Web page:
CHARLOTTE, N.C. -- Once again, Warriors power forward David Lee is putting up numbers that rival the league's best. He's tied for third in the league with 12 double-doubles and is averaging 18.5 points and 11.3 rebounds per game.
"He's a heck of a player," coach Mark Jackson said of Lee. "I think he's the same David Lee, but he's winning."
But this hardly seems like the same Lee, especially not lately. He isn't racking up numbers in the first three quarters, then disappearing in the fourth quarter. He isn't getting destroyed by elite power forwards. His contributions aren't coming only on offense.
The last two games especially, both Warriors road victories, Lee has been the guy to make the big shot. He's come up with the critical rebound. He's been the one emerging from the pile with the key rebound.
Lee hasn't just been part of a winning team but also a catalyst for winning. The Warriors (13-7) are off to their best start since 1991-92, in many ways directly because of Lee.
That's not a feat he's been able to claim previously in an eight-season NBA career during which he's never played on a winning team.
"He's closing games with garbage plays, rebounds, big shots," Warriors point guard Stephen Curry said. "He was probably seen as a stat-stuffer. I know last year and the year before, you'd look up and he'd have 28 and 15, and you're wondering how that happened. And we were losing. It adds more meaning to what he's doing when he's being productive in wins.
"When you're watching the game, you can see how much of an impact he has on the game on both ends of the floor. Without him, we're not 13-7."
Lee has been criticized for years in basketball circles for producing gaudy-but-empty stats -- especially since he signed a six-year, $80 million contract with the Warriors in 2010. He's been a defensive liability most of his career and has been labeled as soft. He had the personal statistics, with career averages of 16.3 points and 10.9 rebounds, but not the wins. He received a share of the blame for that.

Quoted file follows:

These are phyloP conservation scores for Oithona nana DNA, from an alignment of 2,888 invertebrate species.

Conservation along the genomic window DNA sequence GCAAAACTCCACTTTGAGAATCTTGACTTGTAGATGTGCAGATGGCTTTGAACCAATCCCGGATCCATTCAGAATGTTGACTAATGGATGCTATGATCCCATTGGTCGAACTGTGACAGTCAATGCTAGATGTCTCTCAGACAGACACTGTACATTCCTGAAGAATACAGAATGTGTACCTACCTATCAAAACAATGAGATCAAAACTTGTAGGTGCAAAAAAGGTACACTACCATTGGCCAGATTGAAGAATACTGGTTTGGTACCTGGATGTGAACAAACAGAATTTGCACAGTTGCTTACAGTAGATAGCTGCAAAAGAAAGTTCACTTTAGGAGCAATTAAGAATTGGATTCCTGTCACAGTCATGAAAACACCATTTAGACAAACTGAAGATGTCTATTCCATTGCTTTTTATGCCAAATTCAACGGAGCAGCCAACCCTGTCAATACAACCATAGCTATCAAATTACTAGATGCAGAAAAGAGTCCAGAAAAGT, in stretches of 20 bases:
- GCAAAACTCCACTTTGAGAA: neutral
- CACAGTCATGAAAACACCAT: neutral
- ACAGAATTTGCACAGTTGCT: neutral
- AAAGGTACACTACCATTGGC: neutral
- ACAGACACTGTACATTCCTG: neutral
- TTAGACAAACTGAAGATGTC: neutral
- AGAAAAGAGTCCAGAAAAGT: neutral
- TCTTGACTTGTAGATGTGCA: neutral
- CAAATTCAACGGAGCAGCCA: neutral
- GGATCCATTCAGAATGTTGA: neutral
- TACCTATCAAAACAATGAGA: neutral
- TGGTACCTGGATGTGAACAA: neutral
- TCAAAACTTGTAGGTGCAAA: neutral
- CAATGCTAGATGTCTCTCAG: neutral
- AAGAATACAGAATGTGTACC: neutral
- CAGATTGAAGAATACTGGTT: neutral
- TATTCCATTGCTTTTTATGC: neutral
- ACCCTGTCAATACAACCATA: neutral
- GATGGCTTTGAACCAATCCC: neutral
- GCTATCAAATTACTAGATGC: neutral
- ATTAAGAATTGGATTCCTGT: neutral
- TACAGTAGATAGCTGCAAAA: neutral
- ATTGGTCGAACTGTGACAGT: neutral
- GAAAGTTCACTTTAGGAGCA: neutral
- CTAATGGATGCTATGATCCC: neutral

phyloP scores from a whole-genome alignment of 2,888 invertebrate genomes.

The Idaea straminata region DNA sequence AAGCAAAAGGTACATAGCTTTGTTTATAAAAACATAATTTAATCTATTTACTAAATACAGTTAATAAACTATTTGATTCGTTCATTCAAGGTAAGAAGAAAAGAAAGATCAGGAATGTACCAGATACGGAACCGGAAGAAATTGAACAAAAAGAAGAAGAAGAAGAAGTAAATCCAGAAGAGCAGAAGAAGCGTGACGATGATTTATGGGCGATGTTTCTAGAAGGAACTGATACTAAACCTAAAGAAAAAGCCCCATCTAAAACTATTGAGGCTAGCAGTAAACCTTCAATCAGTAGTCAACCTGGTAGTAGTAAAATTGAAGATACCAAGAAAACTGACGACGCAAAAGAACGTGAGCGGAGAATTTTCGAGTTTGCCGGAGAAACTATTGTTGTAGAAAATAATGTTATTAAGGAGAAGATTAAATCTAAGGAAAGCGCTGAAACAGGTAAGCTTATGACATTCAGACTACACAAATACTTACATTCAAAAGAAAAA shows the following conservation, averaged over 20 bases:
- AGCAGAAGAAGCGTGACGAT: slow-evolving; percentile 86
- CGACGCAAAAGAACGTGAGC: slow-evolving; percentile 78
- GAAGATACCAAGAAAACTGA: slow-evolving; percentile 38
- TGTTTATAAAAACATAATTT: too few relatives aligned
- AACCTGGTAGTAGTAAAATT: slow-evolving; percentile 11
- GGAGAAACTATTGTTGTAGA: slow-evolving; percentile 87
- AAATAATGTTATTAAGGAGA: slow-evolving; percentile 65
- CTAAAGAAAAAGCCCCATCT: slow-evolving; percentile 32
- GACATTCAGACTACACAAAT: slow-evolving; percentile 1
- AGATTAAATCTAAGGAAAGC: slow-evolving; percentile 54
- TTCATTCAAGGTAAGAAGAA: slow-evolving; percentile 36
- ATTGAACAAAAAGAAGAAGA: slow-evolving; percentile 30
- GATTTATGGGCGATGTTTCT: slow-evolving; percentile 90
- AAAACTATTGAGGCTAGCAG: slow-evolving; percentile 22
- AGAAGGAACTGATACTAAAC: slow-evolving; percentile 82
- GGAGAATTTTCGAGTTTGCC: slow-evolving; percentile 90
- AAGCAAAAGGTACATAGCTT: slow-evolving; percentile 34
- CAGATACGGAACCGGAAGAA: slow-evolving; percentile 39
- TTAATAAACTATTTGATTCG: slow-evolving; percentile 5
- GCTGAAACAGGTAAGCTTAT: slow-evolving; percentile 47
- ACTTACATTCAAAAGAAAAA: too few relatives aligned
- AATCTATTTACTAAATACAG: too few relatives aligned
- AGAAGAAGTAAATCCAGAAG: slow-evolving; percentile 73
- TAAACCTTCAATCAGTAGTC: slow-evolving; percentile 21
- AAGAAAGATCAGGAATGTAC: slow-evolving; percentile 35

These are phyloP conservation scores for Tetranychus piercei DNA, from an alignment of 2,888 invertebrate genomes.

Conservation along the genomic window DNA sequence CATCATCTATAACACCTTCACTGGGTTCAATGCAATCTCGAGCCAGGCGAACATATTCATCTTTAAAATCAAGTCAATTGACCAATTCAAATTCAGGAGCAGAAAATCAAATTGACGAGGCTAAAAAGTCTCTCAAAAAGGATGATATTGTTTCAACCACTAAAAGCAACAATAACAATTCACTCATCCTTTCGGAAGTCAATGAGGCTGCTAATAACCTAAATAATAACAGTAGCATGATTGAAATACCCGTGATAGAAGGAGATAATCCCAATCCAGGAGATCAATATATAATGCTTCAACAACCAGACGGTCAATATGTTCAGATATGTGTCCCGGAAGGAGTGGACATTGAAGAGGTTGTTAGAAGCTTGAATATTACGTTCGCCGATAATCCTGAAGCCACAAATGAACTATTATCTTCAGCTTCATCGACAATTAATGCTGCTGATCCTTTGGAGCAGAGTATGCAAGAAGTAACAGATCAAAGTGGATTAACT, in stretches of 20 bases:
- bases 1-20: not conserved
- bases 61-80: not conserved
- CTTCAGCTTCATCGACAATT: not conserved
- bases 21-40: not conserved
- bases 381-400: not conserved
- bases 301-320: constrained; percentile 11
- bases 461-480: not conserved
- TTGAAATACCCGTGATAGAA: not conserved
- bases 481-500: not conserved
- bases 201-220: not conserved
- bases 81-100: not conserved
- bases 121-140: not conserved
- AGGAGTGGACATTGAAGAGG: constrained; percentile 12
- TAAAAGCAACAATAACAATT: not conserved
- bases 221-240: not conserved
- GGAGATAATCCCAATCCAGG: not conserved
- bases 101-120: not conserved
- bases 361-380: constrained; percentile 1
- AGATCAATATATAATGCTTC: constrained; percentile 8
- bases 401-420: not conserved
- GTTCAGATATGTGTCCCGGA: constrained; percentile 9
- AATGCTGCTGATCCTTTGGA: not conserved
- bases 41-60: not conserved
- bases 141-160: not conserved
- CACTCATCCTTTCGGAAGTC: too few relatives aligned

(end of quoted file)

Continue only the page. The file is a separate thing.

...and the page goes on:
You can still dissect his numbers from this season and find reasons to write them off as empty. But now, for the first time in his career, Lee can counter with team-based results.
You can point out that though he's fifth in the NBA in rebounding, his rebounding percentage is just 18th. But Lee can counter that his team has jumped from 30th in the league in rebounding last season to fifth.
You can point out that he's a defensive liability who often gives up as much as he scores. But he can point out that he has outplayed Blake Griffin, Kevin Love, Josh Smith, David West and Greg Monroe -- all in victories.
You can criticize him for scoring when it doesn't matter. But he can point to this very trip, where he's totaled 13 points in the last five minutes of three games so far, several of them when the Warriors needed them most.
"I don't care about numbers," Lee said. "I can get 30 points pretty much anytime I want. I get satisfaction from winning."
Lee said he sensed something special brewing in Golden State last season. That's why even when the season was lost, he stuck it out and played with the Warriors' patchwork roster.
He hasn't played much with the first legit center he's had on his team -- as Andrew Bogut is still on the shelf with left ankle issues -- but he has more talent around him than he's had his whole career.
Lee said his focus is on doing the little things it takes to win. And if he happens to come out with big results, so be it.
"I'm very confident in my own abilities," Lee said. "My biggest thing is to be consistent. Anybody can go out and have a couple good games. But to produce game in and game out is the most difficult thing in this league. I feel like I've done that.
"The best part about it is I'm not alone out there. We've got great help. We're well coached. We've got a good game plan, and we've got a lot of depth on this team compared with years past."
Warriors (13-7) at Charlotte (7-12), 4 p.m. CSNBA